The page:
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How to Become a More Well-Rounded, Thoughtful, and Tolerant Human Being

Photo by Matt Collamer on Unsplash

Start hanging out with people who don’t share your beliefs or lifestyle.



January 1, 2023

Have you been lamenting the divisiveness in our country?

Are you sick and tired of extremists? The folks who place everybody on the ‘other side’ into a bucket labeled Socialist, Nazi, or any derogatory label that makes it impossible to have a conversation with them?

Or have you been one of them?

I humbly admit that if you poke me by challenging my beliefs, especially when I’m directly affected, I can become as narrow-minded as the next guy.

But here’s the deal. If you and I don’t change, how will things improve? If nothing changes, that will be heartbreaking.

If you’re okay with how things are working — vast numbers of people holding each other in contempt — you can stop reading.

However, If you’re interested in expanding your horizons and finding common ground, read on.

Following are three ways you can expand your network to include different voices, different ideologies, and different world views.

Attend a service from a faith tradition unfamiliar to you.

If you grew up in a Christian household, give a Buddhist ‘sit’ a try.

If you’re Buddhist, attend a Baptist or Catholic service — or better yet, attend one of each.

Whether you attend a Quaker, Buddhist, Sufi, Muslim, or Christian service, stay after and hang out for a bit. If there’s a coffee get-together, take advantage of that opportunity to socialize.

And then talk about anything that matters except religion or politics.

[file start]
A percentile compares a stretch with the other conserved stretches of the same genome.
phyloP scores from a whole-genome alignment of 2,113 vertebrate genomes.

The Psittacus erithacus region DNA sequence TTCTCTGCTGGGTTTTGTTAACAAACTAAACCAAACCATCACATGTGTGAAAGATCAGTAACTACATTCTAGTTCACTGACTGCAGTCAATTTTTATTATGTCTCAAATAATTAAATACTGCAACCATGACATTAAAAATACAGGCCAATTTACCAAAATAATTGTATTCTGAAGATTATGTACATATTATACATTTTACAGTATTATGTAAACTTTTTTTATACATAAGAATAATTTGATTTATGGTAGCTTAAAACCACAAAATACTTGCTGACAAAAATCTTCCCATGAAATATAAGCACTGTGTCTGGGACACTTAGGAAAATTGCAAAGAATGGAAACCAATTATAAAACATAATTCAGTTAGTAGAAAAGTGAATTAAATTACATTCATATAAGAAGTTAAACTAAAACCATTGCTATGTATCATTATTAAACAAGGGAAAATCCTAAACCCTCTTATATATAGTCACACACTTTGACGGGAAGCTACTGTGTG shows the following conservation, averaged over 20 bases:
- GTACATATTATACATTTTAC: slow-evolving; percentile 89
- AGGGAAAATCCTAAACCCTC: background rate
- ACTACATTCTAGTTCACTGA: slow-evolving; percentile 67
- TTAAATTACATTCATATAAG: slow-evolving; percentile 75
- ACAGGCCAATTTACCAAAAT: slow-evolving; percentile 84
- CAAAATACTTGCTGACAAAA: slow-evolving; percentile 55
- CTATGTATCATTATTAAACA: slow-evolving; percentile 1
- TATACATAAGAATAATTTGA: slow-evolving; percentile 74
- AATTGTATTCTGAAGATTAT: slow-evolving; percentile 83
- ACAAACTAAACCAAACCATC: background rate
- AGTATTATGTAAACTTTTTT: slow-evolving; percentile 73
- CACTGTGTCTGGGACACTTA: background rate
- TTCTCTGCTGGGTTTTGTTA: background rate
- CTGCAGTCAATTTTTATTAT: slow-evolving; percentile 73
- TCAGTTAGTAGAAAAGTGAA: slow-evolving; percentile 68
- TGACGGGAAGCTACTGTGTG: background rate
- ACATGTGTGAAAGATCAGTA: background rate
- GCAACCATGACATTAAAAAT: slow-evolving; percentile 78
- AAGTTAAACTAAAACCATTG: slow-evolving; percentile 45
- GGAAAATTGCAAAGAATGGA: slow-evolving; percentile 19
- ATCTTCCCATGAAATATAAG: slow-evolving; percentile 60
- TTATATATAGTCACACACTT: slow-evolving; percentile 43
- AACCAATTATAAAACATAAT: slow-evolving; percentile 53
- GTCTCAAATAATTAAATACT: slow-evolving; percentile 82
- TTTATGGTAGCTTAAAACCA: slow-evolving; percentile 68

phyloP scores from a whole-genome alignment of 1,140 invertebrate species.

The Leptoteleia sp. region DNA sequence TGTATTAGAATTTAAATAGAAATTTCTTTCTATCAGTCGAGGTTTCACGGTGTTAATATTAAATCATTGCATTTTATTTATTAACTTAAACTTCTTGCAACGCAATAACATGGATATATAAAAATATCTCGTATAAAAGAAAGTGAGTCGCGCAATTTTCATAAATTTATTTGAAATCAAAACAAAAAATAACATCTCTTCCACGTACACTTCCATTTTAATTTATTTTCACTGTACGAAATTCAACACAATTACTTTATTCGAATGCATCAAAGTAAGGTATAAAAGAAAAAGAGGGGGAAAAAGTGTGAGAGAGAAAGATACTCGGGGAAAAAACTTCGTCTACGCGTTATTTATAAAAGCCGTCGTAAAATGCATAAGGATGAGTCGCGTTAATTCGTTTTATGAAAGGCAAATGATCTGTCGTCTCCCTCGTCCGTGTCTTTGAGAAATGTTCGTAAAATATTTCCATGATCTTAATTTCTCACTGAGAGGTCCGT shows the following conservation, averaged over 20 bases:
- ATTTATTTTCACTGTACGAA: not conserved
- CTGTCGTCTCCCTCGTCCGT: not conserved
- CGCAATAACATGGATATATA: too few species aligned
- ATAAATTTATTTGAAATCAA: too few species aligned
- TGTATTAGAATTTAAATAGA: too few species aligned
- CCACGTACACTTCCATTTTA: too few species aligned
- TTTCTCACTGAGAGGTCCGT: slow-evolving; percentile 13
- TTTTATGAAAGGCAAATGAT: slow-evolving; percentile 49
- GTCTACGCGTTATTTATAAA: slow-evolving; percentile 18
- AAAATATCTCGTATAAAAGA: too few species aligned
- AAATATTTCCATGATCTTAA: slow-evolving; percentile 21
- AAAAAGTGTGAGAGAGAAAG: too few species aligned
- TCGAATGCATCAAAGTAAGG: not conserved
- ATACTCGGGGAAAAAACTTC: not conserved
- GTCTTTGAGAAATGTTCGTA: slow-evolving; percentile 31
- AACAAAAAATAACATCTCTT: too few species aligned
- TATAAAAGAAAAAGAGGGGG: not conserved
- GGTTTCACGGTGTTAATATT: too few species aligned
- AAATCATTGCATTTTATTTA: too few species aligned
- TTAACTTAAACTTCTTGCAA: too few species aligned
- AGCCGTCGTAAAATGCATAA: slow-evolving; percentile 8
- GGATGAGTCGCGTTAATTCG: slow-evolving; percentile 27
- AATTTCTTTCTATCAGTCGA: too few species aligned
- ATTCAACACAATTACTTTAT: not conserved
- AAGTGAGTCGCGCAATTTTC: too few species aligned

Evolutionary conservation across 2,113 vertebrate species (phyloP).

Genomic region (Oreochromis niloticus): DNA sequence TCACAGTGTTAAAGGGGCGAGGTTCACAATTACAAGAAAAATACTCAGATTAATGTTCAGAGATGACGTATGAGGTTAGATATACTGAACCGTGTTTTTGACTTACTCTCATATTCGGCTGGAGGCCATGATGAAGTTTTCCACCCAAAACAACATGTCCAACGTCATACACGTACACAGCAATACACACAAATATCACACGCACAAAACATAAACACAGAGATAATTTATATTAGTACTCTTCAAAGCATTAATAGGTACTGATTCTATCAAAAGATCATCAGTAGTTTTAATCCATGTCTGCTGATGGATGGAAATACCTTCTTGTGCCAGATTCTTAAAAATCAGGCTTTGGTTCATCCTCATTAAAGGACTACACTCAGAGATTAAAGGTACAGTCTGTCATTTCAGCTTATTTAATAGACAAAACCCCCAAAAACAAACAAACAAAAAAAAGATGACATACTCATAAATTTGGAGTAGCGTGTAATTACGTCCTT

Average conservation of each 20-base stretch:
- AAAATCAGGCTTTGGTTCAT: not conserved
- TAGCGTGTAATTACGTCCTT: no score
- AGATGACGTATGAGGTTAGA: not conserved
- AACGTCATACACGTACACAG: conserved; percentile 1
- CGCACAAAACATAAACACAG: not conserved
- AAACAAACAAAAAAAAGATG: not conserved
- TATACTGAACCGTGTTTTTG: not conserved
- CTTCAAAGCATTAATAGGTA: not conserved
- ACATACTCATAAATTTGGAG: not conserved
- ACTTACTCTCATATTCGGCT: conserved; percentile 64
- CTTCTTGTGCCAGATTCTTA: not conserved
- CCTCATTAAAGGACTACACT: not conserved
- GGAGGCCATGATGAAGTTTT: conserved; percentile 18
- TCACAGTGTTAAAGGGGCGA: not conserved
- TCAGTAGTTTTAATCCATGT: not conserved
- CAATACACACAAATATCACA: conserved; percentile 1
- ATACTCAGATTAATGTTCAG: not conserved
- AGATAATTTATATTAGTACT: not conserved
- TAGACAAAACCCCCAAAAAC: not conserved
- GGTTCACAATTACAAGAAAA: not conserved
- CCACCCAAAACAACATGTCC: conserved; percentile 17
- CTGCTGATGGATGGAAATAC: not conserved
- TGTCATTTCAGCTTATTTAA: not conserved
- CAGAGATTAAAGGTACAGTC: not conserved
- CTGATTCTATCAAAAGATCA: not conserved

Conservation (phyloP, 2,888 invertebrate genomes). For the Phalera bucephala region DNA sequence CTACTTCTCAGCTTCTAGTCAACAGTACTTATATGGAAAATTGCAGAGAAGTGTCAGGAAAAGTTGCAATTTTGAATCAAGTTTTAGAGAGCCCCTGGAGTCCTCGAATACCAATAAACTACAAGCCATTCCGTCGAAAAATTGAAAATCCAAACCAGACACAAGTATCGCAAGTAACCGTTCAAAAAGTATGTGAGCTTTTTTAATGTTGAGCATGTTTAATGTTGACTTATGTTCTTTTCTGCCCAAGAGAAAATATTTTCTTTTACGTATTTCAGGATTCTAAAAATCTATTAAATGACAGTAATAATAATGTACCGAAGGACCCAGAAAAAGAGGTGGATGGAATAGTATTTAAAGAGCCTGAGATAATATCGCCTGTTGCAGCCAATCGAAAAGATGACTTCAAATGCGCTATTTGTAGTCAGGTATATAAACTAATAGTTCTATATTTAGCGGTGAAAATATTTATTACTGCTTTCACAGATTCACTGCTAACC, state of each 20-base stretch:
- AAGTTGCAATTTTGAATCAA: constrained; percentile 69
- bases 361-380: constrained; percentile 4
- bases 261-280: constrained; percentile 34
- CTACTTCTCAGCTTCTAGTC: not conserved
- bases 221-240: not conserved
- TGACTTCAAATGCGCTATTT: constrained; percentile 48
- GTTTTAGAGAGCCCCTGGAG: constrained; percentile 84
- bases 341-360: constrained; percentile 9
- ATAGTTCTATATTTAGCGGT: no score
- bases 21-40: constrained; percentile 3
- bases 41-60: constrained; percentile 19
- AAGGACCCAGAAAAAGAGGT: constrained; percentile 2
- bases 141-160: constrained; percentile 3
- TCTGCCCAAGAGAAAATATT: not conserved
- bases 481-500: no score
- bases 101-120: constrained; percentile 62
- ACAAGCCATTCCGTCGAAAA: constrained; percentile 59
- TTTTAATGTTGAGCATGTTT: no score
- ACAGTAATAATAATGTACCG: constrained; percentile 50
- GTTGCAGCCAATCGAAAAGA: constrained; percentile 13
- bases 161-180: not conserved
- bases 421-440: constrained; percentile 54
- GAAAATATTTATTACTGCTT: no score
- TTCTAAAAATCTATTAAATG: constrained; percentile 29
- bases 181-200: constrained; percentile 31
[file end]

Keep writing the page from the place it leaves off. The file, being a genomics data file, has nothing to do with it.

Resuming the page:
Ask questions. What are they passionate about? Do they love their jobs or are they more interested in their side gig? Do they have kids? (Kids are a great way to break the ice — very few parents won’t wax poetic about their kids unless they’re going through puberty — then don’t ask!)

I grew up in a household where my dad favored fundamental, Bible-based, Christian beliefs that were not subject to discussion, challenge, or exploration. My sister and I took classes in Lutheran and Methodist churches when we moved from one city to another, because going to a church on Sunday is what we did.

In my late teens, as I found the different perspectives more and more confusing, I wondered if there was something fundamentally wrong with the idea that there was only one way to live a healthy, decent life — and it depended on who was talking. So, I began to explore various religious orientations.

Ultimately, I leaned toward Buddhism. But what mattered was that my explorations helped me understand and relate to divergent viewpoints.

In every faith orientation, I found people who loved their kids, wanted a better world, and admired creativity, hard work, and honesty.

I learned that people resort to hyperbole, bullying, and violence when afraid or feeling powerless — when they don’t feel heard or are deeply insecure.

I wanted to understand what was driving the fear, and acknowledge it, rather than focusing on the specific content. So I listened a lot.

Once people’s fears are acknowledged, they are often open to other perspectives.